> > > > ordinarily required by the prevailing standard of care is rather
> > > modest
> > > > -- after all, persons who choose to become medical providers 
> > > > necessarily subject themselves to fiduciary obligations 
> to their 
> > > > patients that trump their personal beliefs.  Thus, this
> > may be the
> > > > kind of case
> > > envisioned
> > > > by Cutter in which the governmentally imposed burden on 
> religious 
> > > > belief is relatively modest, while the burden imposed on third 
> > > > parties by a religious exemption may be so great that the 
> > > > regulations would not
> > be
> > > > considered a reasonable accommodation of religious belief, but
> > > instead
> > > > would be thought to lack a proper secular purpose and effect.
> > > >
> > > > Larry Rosenthal
> > > > Chapman University School of Law
> > > >
> > > >
> > > > -----Original Message-----
> > > > From: conlawprof-bounces at lists.ucla.edu 
> > > > [mailto:conlawprof-bounces at lists.ucla.edu] On Behalf Of
> > David Wagner
> > > > Sent: Wednesday, December 03, 2008 10:33 AM
> > > > To: Bezanson, Randall P; conlawprof at lists.ucla.edu
> > > > Subject: RE: abortion referral regs
> > > >
> > > > How can there be a 1st Am problem with a reg that permits, but
> > > prevents
> > > > the requiring of, speech of a certain viewpoint, 
> without requiring
> > or
> > > > subsidizing either viewpoint?  Would the opposite outcome --
> > > requiring
> > > > speech referring for abortions -- pose 1st Am problems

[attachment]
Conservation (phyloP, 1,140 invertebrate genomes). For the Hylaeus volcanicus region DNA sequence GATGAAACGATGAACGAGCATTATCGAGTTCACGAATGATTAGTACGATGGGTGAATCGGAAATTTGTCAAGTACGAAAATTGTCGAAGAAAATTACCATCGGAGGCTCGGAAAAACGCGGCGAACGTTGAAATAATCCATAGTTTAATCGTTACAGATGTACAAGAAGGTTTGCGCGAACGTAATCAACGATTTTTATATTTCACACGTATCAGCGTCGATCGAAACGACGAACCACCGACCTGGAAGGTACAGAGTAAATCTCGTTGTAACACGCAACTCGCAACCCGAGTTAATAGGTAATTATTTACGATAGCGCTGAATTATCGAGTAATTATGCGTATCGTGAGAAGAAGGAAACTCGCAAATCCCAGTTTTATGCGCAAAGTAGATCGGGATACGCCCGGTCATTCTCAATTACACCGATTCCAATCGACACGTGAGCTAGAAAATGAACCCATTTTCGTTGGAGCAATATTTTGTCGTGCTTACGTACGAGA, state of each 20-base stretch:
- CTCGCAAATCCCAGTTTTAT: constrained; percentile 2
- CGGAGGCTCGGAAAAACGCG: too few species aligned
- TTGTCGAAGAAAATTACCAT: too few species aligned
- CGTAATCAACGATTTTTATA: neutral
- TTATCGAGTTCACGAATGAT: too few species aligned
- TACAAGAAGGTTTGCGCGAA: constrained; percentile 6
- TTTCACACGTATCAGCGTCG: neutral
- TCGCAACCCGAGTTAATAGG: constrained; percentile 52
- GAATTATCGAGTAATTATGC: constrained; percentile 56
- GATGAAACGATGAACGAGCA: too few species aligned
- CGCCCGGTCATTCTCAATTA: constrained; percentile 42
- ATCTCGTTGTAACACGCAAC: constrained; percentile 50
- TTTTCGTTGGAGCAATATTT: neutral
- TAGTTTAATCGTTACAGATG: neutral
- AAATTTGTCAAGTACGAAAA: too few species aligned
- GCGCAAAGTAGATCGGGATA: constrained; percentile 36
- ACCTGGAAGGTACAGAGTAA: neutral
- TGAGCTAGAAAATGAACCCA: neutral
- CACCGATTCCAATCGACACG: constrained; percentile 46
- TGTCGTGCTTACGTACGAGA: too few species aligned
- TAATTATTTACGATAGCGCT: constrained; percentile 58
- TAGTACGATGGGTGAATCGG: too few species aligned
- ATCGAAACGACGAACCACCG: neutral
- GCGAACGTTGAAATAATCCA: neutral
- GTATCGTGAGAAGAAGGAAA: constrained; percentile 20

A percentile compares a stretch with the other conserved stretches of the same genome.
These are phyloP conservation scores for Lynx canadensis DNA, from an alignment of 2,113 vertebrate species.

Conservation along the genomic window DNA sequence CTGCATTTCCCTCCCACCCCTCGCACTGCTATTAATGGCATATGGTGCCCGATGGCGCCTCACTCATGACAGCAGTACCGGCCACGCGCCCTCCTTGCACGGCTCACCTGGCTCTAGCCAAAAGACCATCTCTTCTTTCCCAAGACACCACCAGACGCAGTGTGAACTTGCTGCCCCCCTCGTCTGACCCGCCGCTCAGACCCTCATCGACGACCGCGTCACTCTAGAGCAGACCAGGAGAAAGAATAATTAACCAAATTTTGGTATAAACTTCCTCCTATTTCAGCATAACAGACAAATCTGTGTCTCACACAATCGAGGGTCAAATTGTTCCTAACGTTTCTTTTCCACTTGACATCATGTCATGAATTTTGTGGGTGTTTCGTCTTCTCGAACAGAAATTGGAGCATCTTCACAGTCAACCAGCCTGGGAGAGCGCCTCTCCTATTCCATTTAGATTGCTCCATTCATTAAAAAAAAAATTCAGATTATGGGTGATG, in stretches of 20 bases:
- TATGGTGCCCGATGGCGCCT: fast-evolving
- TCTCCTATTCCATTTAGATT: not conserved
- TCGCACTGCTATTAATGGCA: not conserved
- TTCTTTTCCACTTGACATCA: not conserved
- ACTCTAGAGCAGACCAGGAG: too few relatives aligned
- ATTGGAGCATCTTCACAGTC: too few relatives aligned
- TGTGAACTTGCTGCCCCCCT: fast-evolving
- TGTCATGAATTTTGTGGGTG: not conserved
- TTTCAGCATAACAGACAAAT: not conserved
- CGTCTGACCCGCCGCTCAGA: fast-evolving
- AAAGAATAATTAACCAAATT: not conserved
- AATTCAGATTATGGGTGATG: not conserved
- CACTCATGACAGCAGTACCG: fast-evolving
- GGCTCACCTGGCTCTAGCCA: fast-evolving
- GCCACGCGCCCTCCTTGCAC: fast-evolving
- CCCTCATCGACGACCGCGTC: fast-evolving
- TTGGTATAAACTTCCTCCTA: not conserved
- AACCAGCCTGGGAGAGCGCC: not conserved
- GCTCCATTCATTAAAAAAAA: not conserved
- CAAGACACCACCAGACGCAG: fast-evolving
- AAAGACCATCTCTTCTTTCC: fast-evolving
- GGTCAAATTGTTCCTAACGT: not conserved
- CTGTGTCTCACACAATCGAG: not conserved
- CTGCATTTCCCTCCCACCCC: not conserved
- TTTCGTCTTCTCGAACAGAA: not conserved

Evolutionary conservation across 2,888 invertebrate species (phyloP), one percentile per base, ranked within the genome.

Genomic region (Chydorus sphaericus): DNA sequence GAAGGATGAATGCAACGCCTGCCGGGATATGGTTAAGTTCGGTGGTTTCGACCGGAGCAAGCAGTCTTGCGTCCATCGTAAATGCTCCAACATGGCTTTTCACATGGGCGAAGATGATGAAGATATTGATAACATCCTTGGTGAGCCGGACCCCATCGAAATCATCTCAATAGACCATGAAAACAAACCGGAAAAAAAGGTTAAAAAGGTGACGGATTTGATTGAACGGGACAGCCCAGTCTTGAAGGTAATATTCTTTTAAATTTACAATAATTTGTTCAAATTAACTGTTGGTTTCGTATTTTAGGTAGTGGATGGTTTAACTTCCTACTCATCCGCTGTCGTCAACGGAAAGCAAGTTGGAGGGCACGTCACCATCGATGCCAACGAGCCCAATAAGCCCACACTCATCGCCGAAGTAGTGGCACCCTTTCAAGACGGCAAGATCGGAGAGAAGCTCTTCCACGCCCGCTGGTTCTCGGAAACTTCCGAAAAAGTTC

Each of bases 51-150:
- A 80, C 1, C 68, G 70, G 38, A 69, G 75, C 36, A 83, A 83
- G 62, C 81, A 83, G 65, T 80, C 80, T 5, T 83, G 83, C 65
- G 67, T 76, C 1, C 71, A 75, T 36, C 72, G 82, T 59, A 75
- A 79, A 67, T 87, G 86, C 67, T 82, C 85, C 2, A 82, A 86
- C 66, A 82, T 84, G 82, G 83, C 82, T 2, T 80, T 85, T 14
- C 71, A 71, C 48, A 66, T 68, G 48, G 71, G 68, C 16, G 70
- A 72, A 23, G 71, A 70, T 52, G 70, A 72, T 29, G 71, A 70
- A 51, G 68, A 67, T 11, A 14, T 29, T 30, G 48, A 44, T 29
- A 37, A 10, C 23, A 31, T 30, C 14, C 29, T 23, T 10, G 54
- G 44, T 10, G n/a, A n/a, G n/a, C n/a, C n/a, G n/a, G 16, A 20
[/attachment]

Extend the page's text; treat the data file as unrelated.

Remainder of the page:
> of its own?
> > --
> > > > Wooley v. Maynard, with the difference that New 
> Hampshire did not 
> > > > actually require anyone to die rather than live free, 
> whereas, in
> > > this
> > > > hypo, pro-life doctors would be required to be complicit in
> > homicide?
> > > >
> > > > David M. Wagner
> > > > Regent University School of Law
> > > >
> > > >
> > > > > -----Original Message-----
> > > > > From: conlawprof-bounces at lists.ucla.edu [mailto:conlawprof- 
> > > > > bounces at lists.ucla.edu] On Behalf Of Bezanson, Randall P
> > > > > Sent: Wednesday, December 03, 2008 12:10 PM
> > > > > To: conlawprof at lists.ucla.edu
> > > > > Subject: abortion referral regs
> > > > >
> > > > > I have read about the midnight regulation(s) of the Bush
> > > > administration
> > > > > that, in part, exempt health care providers who refuse to
> > > participate
> > > > > in abortion for reasons of religion or conscientious objection
> > > (this
> > > > is
> > > > > not new) to also refuse to advise patients of 
> alternative health
> > > care
> > > > > providers, facilities, etc. at which an abortion can be
> > obtained.
> > > If
> > > > I
> > > > > am right in describing the proposed regulation in the abortion
> > > > setting,
> > > > > this seems to present first amendment problems.  
> Unlike Rust v.
> > > > > Sullivan, where the providers were scripted by 
> government (thus 
> > > > > government speech), here they are free to express their own
> > > > preferences
> > > > > about medical advice by way of what is in effect an
> > exemption from
> > > > > otherwise applicable legal duties.  It seems therefore to be a
> > > legal
> > > > > exemption for speech expressing a favored point of view.
> > > > >
> > > > > Two caveats:  first, I have not seen the proposed 
> regulation(s),
> > > and
> > > > > would appreciate being better informed -- or corrected -- by
> > anyone
> > > > > familiar with them; second, I realize that the scope of the
> > > proposed
> > > > > regulation(s) is broader, both in those so exempted (i.e.
> > > pharmacist,
> > > > > too, I believe) and the subjects affected/exempted. 
> > But it still
> > > > > strikes me that such a selective point of view-based
> > exemption is
> > > > > problematic, and that the issue is not solved simply by saying
> > that
> > > > its
> > > > > effect is to allow the health care providers to express
> > their own
> > > > > convictions (to the detriment of the patients).
> > > > >
> > > > > I would be interested in further thoughts on this.
> > > > >
> > > > > Randy Bezanson
> > > > > Univ. of Iowa
> > > > > _______________________________________________